boone could get pretty sadistic w/out a word said.
i can hear richard boone now after gunning down someone he really wanted to avoid. " this is the part i hate the most...groan".  Grin

« Last Edit: December 08, 2003, 02:26:34 AM by KERMIT » Logged
General Sibley
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« Reply #26 on: December 08, 2003, 07:58:27 AM »

Someone found fault with Angel Eyes?   Shocked Wow, tough crowd.

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« Reply #27 on: December 08, 2003, 08:00:08 AM »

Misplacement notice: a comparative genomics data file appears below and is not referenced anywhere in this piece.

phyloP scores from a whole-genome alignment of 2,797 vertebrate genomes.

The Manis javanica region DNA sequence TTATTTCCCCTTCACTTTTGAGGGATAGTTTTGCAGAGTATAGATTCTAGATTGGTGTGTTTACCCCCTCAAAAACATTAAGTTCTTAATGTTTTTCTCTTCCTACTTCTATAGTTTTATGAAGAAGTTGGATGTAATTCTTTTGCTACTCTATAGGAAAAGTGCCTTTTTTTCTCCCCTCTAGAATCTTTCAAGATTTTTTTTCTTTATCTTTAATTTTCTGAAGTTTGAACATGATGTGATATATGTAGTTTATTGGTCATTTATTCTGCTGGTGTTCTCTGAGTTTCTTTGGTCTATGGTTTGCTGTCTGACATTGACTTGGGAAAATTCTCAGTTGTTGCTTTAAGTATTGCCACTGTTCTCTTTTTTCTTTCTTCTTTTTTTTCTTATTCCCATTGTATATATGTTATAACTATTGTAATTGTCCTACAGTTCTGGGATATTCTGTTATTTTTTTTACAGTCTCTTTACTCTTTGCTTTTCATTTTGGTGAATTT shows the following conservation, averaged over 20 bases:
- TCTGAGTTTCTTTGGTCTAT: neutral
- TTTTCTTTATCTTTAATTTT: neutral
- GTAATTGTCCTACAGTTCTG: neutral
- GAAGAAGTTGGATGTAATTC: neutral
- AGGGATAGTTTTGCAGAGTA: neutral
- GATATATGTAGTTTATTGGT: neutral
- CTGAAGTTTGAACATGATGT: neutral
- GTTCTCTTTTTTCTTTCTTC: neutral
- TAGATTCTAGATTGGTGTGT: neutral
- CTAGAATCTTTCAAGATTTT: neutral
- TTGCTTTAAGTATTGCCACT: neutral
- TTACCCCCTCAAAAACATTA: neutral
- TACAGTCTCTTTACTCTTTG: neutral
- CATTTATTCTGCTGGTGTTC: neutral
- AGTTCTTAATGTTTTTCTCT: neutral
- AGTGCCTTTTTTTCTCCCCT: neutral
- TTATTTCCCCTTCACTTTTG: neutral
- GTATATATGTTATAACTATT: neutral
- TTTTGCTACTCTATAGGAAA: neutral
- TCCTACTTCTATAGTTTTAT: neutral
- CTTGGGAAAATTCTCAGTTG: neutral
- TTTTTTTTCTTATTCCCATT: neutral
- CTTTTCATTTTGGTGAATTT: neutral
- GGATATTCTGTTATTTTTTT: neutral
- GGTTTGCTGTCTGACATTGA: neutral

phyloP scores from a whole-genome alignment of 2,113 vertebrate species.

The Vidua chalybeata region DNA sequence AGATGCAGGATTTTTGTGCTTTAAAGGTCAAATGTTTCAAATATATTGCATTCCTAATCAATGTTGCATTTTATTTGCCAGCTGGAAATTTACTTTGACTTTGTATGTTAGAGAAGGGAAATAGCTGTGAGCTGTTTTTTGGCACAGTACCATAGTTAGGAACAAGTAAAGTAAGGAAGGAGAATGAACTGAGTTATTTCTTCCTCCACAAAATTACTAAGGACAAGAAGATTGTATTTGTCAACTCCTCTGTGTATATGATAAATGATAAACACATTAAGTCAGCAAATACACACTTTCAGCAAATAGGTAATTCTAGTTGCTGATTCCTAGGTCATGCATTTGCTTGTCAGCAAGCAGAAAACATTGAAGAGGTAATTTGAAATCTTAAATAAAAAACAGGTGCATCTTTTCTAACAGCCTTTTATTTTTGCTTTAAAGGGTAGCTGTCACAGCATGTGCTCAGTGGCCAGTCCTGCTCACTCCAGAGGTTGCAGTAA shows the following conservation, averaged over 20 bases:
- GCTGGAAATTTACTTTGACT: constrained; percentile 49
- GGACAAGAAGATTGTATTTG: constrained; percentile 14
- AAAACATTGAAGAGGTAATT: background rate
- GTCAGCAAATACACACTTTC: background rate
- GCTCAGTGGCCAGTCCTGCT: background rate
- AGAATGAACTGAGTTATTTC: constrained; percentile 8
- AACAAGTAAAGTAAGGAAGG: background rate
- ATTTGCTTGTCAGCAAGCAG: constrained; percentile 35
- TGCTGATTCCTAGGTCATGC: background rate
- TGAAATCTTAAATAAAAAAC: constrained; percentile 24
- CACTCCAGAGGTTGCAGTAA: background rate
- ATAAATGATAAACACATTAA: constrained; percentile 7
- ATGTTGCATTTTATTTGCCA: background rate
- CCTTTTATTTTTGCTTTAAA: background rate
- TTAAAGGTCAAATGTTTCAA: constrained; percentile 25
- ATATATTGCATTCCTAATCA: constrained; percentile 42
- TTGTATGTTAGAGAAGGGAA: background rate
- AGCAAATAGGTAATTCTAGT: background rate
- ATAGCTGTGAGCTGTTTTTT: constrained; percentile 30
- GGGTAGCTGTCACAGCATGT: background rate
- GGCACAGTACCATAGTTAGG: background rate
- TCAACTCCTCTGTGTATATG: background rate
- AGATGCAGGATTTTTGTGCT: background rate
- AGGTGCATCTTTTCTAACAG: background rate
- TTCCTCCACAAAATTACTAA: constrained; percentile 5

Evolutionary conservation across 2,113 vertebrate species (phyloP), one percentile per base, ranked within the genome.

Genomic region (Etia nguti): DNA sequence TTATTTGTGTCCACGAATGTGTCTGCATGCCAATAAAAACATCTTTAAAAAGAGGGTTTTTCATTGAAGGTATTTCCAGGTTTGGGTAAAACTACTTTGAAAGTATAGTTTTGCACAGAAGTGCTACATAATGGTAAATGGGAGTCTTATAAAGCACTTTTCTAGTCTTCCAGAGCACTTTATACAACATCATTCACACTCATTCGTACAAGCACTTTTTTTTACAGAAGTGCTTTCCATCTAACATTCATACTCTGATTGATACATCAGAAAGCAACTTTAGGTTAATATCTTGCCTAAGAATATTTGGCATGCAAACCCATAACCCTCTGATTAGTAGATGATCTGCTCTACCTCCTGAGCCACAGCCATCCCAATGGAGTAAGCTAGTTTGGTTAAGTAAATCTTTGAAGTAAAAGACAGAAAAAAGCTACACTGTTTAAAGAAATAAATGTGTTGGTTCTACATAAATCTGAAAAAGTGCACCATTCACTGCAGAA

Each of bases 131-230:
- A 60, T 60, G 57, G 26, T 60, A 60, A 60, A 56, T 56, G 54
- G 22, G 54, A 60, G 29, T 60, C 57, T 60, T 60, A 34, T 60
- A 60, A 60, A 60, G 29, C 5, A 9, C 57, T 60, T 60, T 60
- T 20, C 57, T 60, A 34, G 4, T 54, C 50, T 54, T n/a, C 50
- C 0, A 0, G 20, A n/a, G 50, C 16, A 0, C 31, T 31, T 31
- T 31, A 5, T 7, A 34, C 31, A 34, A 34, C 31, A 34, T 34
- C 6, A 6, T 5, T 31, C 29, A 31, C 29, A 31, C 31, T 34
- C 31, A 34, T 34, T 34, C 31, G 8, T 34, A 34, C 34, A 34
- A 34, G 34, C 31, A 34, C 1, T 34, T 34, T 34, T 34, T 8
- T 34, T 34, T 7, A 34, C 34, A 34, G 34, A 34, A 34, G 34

Boone's reply in Hombre. "Well now, I wonder what hell is going to look like."

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« Reply #28 on: December 09, 2003, 05:26:44 PM »

Someone found fault with Angel Eyes?   Shocked Wow, tough crowd.

There's just no pleasing some people, General.  Here's a comment I came across on the IMDb:
Quote
deus12ex
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Date: 24 September 2003
Summary: Great Score - shame about the film.

3 men out west seek hidden loot in the civil war.